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What Kinds of Course Videos are Effective Uses of the Medium?

Lecture is not an effective way to teach students, particularly when it comes to video. Here are some other ways to consider using the video medium to engage and instruct your students.

If you're considering making videos for a course - whether it's an online course, a hybrid course, or even a face-to-face course - you may be wondering what kinds of videos are worth your time to create. After all, creating an effective video can take time, if you consider the limits of human cognitive capacity and the specific mechanisms by which we process pictures and words. (See our article on multimedia learning for more information.)

If the pandemic showed us anything, it's that creating a course video may be easier than you may have thought previously. If you're familiar with your material, you can quickly put together a PowerPoint presentation and use Zoom, Kaltura, or any other variety of tools to record a screen capture. Drop it into your learning management system, and boom, you've got yourself a core piece of instructional material.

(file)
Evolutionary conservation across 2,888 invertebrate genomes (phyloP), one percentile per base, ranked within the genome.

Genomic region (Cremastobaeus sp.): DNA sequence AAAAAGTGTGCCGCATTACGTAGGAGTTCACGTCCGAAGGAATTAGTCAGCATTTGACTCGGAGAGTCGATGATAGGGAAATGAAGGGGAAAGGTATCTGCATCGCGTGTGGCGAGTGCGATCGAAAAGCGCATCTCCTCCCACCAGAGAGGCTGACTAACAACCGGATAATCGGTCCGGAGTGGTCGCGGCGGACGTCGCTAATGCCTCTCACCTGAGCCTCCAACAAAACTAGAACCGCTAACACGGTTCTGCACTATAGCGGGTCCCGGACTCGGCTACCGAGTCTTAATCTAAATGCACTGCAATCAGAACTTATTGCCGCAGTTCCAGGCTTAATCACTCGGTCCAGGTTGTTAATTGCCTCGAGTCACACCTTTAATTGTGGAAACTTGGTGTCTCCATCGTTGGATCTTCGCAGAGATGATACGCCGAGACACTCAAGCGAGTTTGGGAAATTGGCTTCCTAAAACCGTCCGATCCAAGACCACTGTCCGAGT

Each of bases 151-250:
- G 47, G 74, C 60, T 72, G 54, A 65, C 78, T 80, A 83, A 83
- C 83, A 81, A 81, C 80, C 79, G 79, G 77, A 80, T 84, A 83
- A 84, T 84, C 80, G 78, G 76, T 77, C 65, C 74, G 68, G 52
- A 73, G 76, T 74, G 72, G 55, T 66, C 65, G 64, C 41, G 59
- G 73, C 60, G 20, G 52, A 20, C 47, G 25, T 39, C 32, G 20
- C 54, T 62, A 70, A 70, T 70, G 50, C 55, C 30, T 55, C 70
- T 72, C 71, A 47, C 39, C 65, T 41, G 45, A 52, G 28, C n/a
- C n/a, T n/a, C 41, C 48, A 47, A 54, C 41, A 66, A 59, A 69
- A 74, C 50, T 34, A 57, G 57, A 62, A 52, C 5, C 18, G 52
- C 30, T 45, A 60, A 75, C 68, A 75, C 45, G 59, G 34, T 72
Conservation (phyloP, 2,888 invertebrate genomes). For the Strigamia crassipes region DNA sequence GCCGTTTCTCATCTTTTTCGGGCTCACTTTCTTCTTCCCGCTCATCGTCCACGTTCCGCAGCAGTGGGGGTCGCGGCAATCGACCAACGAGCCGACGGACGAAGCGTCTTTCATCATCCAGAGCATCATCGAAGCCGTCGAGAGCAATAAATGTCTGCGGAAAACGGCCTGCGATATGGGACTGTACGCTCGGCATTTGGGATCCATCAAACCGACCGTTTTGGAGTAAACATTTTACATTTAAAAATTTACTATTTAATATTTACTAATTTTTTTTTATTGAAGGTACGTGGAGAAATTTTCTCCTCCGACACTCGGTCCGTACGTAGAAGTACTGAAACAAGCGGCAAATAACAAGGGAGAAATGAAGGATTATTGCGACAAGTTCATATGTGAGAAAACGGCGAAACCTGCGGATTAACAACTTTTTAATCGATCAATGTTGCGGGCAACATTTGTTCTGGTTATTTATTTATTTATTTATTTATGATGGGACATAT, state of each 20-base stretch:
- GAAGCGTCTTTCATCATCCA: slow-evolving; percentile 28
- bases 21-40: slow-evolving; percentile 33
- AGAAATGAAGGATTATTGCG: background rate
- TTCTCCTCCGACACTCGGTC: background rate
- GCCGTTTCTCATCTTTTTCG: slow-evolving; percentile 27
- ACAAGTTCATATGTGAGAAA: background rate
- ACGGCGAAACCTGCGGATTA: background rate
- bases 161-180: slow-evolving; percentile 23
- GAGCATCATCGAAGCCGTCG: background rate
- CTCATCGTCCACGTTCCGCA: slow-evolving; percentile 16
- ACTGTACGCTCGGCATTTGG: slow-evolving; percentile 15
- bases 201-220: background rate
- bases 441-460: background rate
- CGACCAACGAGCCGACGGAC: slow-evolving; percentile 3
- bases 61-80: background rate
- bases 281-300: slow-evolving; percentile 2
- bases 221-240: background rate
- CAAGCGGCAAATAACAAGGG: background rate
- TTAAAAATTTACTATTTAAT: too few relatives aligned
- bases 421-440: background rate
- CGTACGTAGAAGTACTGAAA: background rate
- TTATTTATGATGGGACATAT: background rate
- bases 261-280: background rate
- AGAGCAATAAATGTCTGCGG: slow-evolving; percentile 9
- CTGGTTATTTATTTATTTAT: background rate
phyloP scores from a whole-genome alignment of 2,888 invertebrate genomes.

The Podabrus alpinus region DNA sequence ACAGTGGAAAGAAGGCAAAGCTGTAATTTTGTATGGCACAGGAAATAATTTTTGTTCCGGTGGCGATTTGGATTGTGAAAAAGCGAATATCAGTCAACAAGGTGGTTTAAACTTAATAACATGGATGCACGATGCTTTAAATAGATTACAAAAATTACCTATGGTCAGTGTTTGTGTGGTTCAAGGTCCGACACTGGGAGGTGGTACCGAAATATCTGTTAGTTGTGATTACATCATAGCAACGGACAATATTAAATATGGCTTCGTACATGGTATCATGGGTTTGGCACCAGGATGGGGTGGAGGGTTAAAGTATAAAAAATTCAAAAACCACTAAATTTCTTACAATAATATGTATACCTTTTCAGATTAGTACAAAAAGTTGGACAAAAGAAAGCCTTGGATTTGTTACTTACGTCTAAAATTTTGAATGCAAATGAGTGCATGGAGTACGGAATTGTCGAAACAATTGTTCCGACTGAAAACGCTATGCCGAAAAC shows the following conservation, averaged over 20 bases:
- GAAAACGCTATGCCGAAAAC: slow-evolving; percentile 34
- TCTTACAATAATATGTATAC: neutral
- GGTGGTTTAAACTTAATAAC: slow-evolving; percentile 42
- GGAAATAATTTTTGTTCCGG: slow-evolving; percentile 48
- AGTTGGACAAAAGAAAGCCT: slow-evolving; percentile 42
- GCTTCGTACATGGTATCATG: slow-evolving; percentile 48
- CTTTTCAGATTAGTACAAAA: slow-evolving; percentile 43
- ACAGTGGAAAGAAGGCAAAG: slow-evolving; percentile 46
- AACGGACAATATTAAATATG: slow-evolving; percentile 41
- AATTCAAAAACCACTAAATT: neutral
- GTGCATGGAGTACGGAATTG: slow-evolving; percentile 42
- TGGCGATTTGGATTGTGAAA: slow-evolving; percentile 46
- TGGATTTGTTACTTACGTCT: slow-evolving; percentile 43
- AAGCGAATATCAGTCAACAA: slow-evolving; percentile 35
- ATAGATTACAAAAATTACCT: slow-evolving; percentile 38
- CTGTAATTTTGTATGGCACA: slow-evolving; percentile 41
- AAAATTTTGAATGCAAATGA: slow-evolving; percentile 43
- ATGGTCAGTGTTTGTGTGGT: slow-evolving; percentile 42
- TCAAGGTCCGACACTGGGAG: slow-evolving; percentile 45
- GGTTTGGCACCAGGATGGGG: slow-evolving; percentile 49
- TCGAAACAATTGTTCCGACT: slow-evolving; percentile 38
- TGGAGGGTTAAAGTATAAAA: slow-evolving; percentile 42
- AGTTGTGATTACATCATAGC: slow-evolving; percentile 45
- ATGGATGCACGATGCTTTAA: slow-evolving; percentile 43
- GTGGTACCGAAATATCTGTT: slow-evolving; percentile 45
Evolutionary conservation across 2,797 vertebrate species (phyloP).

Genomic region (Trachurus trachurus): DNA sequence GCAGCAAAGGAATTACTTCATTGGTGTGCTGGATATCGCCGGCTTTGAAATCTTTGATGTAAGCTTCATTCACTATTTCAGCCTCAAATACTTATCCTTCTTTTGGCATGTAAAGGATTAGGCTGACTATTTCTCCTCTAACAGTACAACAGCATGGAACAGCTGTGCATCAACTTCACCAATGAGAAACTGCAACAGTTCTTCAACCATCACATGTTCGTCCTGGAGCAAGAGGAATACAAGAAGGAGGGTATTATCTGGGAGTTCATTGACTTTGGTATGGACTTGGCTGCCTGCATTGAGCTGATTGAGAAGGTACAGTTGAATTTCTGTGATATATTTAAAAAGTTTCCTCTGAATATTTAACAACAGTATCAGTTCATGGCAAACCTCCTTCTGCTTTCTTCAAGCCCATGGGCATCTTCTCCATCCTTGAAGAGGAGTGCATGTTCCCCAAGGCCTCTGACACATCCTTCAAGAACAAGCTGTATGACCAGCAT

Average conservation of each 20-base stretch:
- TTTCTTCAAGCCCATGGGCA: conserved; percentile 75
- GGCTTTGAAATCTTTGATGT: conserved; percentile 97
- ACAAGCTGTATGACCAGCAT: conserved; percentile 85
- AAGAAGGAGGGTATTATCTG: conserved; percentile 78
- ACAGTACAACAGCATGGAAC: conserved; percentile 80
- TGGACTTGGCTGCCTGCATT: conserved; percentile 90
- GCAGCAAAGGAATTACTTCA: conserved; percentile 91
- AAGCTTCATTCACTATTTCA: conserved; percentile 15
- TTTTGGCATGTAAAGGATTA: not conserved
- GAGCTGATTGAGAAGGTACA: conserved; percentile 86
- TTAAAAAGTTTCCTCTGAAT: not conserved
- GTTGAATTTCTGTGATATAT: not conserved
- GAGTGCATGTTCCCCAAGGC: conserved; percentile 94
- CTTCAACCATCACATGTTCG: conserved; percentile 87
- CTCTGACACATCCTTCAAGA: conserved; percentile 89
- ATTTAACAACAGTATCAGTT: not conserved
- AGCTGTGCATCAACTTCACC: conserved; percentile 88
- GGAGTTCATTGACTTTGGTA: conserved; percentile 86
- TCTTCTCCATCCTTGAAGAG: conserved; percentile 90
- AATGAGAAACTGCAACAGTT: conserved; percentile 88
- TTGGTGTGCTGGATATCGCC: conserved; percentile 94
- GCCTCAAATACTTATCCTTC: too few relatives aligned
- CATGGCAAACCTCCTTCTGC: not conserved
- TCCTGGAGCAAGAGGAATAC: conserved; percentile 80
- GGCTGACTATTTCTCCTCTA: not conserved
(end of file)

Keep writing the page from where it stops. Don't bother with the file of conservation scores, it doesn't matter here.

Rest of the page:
On the surface, it may seem like students - especially younger students - can learn more effectively from videos than other types of instructional material. Certainly many of them may prefer video course material given its flexibility: students can watch it on a mobile device, increase or decrease the speed, listen to it while they perform other tasks, or re-watch sections when desired. But the research suggests that especially for novice learners, students tend to assume that they learn better with multimedia than they actually do.

In addition, the short version is that no evidence exists to suggest that multimedia inherently improve learning, enhance motivation, or address more learning styles (Mayer et al, 2022a). What's more, many of the studies performed with regard to multimedia learning weren't designed well, suffering from bias, being rushed, or an inability to isolate causal variables (Muller et al., 2006).

In the end, videos are just another tool in your pedagogical tool belt; they shouldn't be the only medium of didactic instruction in your course. Novice learners tend to think that they're learning more from videos than they actually are, and more advanced learners may believe that they can multitask while consuming a course video and still retain its essential information. Both assumptions are incorrect.

Overall, this reinforces the thesis of our article on video quantity, namely:

Videos should be deployed strategically in courses. They should not constitute the bulk of your instructional material.